When Tricia Alessi graduated from Paso Robles High School in 2008, she watched her younger sister, Gina, go off to college.
Tricia, who has Down syndrome, asked, “ ‘Why can’t I go to college?’ ” said her mom, Cecile Alessi.
“We looked at each other, and I said, ‘I don’t know why you can’t.’ So we found a way.”
Now 27, Tricia Alessi has been accepted into the Wayfinders program at Fresno State.
When asked what she thought about living away from home for the first time, the young woman was thoughtful for a moment and then answered: “I like to be brave.”
Wayfinders is a two-year program for young adults ages 18 to 28 with intellectual or developmental disabilities. It’s designed to teach them independent living skills such as money management, cooking and vocational skills and also allows time to take the university’s mainstream academic courses. Alessi likes the arts, such as film and choir. She loves movies and has a Hollywood autograph collection that she plans to use to decorate her dorm.
Her mother first learned about Wayfinders on social media. Soon after, they took a campus tour.
“I felt happy and excited,” Tricia Alessi said, sporting her navy blue Fresno State Bulldogs shirt. “They had a movie theater there, computers and … my dorm is pretty amazing, and I liked it a lot.”
As soon as she saw the campus, her parents, including father Steve Alessi, said she couldn’t wait to come back and stay.
The application process took about a year and included separate interviews with Tricia Alessi and her parents, as well as letters of recommendation, which her mother says came pouring in. The announcement arrived at the end of April; she was among 17 students accepted.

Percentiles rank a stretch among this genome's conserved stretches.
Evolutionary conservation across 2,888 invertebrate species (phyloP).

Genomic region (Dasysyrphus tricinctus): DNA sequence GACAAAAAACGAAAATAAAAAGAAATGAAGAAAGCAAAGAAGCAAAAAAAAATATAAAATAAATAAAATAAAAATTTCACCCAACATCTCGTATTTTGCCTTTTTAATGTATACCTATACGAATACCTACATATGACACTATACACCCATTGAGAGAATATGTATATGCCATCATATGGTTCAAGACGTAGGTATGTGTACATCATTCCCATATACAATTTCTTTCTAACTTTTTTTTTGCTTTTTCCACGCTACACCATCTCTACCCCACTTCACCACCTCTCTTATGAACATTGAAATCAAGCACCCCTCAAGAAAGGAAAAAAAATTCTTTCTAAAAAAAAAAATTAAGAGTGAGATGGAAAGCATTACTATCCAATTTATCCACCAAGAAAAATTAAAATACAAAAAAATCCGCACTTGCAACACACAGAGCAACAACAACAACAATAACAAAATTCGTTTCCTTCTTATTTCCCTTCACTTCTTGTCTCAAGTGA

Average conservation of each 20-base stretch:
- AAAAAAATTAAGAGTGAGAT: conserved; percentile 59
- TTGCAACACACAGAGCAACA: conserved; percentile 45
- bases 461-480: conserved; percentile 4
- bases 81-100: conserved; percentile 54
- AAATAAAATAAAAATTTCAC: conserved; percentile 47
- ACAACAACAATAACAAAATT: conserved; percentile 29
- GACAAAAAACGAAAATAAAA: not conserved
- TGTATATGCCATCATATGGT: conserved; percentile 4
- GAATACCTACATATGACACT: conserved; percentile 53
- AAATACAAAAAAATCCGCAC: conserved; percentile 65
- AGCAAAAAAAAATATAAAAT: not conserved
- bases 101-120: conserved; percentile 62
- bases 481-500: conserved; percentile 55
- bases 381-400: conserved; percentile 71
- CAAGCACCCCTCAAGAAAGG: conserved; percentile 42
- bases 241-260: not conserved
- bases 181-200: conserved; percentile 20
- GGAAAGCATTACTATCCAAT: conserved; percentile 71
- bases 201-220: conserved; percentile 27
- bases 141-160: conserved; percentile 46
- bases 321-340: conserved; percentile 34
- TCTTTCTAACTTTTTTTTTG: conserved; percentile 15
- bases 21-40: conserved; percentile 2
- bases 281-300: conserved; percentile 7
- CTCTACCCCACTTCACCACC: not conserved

I just didn’t think there would ever be the opportunity for her to do something like this.
Cecile Alessi, on her daughter Tricia’s entrance into Fresno State’s Wayfinders program
Alessi’s determination is part of her personality. She went to public schools and was taught to do things independently from a young age.
She’s also high-functioning, with minimal health complications related to her condition, her parents said.
“From the time she could walk, we’ve been teaching her to be independent,” Cecile Alessi said. “But I just didn’t think there would ever be the opportunity for her to do something like this. I think I’ve been ready for it forever, but having a hard time believing it’s actually happening.”
Her parents feel she’s outgrown her hometown. And even though they’ve been grateful for help from local programs for the disabled, they say Wayfinders’ setting and program structure is just what their daughter needs to take the next step.
Tricia Alessi says her mother is her “hero.” But when her mother asked, “Will you miss us?” Alessi immediately shook her head “No,” her brunette hair swishing as she smiled, making her mom laugh.
Then Tricia Alessi gave a playful look and added, “Just a little bit.”